Google Glass: has apps, can’t work with prescriptions

While Google showed off some apps for its wearable tech, it also admitted that they won't work for people who need prescription glasses.

While Google showed off some apps for its wearable tech, it also admitted that they won't work for people who need prescription glasses.

Google's Sergey Brin models Google Glass. (Credit: James Martin/CNET)

Despite already being preemptively banned by a social-media savvy Seattle bar looking for some clever publicity, there's still more than a few people excited about Google Glass.

At the South by South West (SXSW) festival, Google showed the Glass in action working with a number of apps, including Evernote, Skitch, Path, New York Times and, of course, Gmail.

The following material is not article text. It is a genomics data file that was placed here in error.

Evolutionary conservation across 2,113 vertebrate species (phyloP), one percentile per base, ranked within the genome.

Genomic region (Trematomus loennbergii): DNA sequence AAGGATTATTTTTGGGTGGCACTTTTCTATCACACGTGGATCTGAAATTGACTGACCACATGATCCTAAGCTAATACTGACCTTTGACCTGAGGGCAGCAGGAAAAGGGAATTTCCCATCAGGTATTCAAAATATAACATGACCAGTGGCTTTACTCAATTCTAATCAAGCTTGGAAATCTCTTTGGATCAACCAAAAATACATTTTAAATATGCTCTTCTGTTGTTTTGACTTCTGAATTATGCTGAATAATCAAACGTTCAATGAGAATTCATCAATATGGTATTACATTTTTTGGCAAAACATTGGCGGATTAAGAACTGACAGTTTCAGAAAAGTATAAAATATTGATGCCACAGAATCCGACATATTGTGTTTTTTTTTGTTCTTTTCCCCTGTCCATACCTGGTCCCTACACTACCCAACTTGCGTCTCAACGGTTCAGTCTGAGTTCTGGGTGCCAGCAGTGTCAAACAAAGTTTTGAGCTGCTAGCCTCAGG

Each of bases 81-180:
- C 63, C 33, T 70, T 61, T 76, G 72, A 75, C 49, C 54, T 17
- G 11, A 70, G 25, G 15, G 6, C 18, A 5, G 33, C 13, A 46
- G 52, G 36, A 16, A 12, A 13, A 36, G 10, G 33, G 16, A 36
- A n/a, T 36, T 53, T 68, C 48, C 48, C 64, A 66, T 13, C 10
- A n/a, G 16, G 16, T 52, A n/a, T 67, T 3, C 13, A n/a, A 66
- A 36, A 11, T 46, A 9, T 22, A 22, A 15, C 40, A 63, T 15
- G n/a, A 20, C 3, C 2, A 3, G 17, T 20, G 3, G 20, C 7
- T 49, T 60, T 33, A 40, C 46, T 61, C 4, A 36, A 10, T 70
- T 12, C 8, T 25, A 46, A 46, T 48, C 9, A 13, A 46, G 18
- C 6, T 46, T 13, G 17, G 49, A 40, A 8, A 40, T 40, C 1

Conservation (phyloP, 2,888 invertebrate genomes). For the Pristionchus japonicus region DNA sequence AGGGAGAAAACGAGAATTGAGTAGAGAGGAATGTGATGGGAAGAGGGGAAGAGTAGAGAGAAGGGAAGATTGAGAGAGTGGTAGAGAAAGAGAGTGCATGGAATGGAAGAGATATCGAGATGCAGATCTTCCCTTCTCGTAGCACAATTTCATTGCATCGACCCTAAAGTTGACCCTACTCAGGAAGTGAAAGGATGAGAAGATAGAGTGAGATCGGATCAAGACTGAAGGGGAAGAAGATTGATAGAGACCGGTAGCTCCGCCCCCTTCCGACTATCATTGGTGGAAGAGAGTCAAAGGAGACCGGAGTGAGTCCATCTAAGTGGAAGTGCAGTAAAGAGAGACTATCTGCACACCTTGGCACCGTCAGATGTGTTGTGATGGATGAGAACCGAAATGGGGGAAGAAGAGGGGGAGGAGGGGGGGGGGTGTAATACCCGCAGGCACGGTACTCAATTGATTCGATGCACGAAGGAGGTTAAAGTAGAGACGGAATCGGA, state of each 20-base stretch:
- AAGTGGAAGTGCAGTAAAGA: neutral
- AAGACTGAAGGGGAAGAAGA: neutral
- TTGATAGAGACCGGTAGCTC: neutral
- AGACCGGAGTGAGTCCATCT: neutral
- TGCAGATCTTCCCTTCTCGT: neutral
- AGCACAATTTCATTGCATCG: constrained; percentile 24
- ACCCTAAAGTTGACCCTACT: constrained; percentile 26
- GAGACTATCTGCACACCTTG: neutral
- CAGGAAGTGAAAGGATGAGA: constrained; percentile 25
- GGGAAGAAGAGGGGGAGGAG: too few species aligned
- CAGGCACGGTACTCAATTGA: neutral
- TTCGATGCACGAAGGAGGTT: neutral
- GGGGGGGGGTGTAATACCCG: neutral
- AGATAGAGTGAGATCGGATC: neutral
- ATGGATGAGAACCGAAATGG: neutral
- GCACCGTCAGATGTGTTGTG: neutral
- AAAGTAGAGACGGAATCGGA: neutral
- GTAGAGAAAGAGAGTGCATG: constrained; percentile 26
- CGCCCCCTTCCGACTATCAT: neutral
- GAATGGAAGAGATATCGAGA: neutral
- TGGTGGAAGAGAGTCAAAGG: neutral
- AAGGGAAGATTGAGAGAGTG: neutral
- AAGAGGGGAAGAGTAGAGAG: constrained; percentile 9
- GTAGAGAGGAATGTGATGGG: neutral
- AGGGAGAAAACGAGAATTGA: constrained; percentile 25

When an email arrives, voice commands can be used to display the message, as well as writing back. The Evernote app will allow images to be shared to the service, while the New York Times app will push news headline to your display. Engadget has a gallery of slides from the presentation.

Meanwhile, Google has confirmed with one of our CNET US colleagues that Google Glass cannot, somewhat whimsically, be used by anyone currently using prescription spectacles.

Google said that while it hadn't engineered a solution for the reportedly 1.3 billion wearers of glasses in the world, it was "preparing additional models that are designed to work for people who require prescription lenses". Sadly, no formal timeline exists for these models.

Featured Video
6
This content is rated TV-MA, and is for viewers 18 years or older. Are you of age?
Sorry, you are not old enough to view this content.

The new Moto 360 looks more like a watch than a smartwatch

CNET's Dan Graziano gives you a first look at the brand new Moto 360.

by Dan Graziano